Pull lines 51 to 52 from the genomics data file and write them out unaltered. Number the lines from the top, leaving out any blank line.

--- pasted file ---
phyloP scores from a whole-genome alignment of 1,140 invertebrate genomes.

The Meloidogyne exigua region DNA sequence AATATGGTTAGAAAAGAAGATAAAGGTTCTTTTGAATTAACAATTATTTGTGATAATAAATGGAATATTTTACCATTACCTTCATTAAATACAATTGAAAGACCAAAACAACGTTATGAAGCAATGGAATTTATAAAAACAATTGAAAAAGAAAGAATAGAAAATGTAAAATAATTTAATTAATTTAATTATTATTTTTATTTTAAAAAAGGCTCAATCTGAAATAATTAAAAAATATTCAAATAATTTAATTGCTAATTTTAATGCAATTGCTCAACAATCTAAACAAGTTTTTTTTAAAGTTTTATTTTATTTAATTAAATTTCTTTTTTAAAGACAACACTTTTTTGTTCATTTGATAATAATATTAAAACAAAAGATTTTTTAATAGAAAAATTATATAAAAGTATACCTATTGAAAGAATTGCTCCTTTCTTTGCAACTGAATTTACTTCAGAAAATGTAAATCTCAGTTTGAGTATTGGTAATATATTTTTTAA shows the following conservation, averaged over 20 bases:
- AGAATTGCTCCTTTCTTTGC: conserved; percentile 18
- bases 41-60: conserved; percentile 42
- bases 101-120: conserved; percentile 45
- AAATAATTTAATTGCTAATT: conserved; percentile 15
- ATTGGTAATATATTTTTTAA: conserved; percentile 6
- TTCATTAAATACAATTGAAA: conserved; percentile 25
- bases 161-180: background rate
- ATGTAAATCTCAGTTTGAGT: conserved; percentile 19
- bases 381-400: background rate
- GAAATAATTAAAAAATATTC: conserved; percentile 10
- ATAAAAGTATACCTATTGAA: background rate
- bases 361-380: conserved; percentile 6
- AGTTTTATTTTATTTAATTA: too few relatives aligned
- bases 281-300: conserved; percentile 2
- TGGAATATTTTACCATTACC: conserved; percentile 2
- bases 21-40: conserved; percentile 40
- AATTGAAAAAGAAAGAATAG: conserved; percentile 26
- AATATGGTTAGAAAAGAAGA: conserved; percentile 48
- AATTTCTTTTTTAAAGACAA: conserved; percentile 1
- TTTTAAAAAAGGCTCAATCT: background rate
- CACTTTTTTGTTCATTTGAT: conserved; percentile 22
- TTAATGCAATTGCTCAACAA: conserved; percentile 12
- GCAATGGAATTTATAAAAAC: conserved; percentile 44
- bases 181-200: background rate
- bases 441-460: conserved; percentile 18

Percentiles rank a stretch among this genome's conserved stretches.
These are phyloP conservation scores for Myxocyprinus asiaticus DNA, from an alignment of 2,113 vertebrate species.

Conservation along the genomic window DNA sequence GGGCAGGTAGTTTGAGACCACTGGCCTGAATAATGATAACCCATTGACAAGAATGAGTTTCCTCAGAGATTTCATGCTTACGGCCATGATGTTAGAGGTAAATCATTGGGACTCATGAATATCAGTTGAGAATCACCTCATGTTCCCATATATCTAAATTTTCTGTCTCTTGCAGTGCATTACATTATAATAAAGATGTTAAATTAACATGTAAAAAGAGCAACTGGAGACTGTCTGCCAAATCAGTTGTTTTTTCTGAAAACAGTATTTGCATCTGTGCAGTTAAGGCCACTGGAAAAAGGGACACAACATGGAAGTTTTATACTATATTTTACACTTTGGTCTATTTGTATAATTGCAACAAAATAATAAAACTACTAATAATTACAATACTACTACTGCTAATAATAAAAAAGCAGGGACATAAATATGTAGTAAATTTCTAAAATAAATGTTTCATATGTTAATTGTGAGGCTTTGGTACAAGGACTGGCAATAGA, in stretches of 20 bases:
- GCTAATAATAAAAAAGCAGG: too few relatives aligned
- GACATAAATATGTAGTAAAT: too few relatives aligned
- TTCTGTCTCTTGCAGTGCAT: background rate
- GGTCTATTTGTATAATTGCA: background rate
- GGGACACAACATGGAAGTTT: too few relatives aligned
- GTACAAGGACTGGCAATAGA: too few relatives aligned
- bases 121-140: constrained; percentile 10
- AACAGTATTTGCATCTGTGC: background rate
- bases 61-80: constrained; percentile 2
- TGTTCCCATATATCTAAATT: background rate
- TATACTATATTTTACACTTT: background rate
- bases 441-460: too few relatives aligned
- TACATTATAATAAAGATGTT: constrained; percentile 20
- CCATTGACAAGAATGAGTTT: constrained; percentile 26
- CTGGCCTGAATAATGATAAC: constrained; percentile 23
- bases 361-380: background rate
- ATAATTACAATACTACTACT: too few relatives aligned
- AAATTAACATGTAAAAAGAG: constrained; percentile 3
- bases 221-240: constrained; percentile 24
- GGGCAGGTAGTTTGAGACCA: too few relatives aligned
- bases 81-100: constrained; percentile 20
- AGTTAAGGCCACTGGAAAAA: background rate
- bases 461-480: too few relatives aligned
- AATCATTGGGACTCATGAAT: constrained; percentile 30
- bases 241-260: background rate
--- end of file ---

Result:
- bases 81-100: constrained; percentile 20
- AGTTAAGGCCACTGGAAAAA: background rate